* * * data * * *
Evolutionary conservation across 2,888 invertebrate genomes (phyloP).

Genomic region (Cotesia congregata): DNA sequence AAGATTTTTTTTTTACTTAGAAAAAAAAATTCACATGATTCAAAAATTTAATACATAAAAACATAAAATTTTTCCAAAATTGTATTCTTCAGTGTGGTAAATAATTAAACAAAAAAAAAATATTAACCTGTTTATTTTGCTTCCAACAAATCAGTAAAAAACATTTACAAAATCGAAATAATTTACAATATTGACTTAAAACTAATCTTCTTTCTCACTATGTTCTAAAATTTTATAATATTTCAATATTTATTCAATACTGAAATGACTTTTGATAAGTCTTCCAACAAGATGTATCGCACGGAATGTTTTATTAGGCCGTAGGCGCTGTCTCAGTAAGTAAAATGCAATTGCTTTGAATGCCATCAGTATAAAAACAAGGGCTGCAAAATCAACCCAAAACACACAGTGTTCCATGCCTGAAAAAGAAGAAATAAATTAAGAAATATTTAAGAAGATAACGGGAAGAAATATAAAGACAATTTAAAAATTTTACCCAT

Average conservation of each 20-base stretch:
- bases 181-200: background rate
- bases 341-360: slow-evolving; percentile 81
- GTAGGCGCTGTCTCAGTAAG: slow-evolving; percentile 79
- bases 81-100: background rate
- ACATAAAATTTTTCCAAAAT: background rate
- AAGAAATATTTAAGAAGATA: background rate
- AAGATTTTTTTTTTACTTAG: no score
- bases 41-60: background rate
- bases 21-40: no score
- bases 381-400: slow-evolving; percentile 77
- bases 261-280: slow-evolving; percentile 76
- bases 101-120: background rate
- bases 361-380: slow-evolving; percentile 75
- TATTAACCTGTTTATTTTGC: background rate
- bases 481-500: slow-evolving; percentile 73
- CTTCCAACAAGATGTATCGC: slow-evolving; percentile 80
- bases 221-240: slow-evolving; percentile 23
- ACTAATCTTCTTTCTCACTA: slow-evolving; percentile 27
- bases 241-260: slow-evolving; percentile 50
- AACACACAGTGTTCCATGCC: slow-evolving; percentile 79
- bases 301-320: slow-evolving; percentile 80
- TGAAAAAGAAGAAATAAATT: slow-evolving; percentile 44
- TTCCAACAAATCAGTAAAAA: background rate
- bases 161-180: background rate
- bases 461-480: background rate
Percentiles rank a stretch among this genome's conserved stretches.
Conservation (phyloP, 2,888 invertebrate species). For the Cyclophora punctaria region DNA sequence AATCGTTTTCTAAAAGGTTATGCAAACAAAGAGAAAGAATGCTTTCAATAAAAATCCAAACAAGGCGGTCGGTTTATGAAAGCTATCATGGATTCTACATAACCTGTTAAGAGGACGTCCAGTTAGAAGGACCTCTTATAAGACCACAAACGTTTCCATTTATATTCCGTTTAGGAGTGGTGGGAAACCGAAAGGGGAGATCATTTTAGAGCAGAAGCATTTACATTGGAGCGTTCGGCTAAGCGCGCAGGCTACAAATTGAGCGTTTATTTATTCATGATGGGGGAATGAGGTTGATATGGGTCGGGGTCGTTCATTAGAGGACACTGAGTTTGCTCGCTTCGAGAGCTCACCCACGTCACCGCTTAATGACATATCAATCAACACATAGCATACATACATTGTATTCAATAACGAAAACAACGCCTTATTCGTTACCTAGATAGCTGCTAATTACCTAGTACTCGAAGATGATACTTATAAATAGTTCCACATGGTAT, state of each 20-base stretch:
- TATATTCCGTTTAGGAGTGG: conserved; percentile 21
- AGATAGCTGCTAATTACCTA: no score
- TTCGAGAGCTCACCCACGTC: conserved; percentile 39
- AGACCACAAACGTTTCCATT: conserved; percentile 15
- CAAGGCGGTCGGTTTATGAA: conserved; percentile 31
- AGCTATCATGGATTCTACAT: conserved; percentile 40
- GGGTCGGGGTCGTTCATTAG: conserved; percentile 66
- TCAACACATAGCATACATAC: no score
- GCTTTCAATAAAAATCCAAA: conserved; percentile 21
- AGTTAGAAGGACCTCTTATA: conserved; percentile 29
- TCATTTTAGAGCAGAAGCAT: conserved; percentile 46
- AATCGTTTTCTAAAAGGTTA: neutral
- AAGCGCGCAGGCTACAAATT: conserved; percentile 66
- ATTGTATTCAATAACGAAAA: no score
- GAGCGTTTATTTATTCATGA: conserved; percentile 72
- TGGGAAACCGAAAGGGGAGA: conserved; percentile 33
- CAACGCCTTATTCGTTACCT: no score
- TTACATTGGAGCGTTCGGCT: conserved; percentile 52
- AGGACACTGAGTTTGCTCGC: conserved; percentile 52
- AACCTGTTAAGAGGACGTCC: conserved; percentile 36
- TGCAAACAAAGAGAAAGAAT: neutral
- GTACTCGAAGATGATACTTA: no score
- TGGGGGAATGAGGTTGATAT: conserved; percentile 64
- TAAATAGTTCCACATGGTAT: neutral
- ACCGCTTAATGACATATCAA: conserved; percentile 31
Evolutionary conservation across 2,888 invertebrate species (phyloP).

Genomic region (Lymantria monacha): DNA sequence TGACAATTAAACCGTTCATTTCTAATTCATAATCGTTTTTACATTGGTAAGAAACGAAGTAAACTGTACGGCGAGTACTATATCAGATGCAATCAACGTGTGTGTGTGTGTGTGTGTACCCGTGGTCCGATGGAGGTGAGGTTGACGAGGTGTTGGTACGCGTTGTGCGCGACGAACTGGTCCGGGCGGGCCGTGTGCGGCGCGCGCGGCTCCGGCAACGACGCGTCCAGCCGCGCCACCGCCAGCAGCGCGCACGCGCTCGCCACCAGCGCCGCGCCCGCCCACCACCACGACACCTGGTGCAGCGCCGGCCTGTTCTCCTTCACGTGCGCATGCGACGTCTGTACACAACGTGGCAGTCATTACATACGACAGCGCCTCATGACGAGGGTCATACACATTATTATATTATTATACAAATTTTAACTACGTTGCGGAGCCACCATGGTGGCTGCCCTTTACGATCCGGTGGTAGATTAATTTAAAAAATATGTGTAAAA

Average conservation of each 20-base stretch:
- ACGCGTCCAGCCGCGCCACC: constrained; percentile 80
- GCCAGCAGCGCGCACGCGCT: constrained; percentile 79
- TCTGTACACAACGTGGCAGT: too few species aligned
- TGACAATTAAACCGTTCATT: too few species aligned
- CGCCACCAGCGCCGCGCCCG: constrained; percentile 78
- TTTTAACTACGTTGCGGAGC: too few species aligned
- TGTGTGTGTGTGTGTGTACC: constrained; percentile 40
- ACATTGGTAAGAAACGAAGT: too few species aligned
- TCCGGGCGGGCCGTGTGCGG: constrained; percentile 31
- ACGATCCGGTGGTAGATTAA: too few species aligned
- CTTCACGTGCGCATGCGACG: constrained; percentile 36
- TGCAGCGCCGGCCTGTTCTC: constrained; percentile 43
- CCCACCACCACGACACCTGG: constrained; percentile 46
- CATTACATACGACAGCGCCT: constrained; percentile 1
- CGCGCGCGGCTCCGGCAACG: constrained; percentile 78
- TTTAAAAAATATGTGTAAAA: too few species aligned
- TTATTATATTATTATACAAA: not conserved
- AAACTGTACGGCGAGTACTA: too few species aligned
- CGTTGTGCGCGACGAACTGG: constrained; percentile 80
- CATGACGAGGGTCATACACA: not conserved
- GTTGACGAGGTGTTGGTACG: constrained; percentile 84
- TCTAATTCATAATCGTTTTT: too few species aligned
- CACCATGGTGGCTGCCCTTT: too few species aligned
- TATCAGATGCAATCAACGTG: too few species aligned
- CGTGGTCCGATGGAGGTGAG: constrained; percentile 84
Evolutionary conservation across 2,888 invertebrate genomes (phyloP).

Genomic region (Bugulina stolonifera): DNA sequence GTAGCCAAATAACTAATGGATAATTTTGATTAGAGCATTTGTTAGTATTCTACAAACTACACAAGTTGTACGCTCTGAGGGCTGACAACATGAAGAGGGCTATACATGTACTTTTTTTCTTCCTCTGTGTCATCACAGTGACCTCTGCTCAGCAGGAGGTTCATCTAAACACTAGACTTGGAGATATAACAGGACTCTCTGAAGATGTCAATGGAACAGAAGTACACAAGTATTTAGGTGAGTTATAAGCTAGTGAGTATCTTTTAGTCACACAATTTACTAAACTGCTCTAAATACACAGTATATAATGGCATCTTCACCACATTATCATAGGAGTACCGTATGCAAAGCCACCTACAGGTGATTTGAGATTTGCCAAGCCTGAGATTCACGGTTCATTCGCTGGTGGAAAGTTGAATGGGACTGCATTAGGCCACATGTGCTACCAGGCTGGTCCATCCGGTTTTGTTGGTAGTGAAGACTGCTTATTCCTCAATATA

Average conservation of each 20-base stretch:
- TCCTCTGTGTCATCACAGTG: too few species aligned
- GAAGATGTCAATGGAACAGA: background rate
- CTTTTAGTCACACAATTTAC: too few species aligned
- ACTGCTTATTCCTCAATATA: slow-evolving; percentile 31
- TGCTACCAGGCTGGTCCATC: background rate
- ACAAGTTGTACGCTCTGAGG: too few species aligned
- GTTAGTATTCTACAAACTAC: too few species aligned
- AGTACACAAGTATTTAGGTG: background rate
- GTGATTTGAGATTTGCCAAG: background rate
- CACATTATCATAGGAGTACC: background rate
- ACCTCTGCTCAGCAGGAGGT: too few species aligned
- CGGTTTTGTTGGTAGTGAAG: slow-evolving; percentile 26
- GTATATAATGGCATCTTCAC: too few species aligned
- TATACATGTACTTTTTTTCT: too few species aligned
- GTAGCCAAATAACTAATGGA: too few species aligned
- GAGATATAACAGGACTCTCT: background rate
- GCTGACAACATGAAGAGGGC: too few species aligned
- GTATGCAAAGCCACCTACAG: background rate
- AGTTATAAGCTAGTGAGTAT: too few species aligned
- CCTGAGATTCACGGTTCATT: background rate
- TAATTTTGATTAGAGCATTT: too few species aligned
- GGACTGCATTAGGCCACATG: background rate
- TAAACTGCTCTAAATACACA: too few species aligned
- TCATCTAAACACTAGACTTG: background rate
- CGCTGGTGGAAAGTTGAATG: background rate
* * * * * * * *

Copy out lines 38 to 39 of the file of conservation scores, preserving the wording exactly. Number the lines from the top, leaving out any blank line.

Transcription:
- TCAACACATAGCATACATAC: no score
- GCTTTCAATAAAAATCCAAA: conserved; percentile 21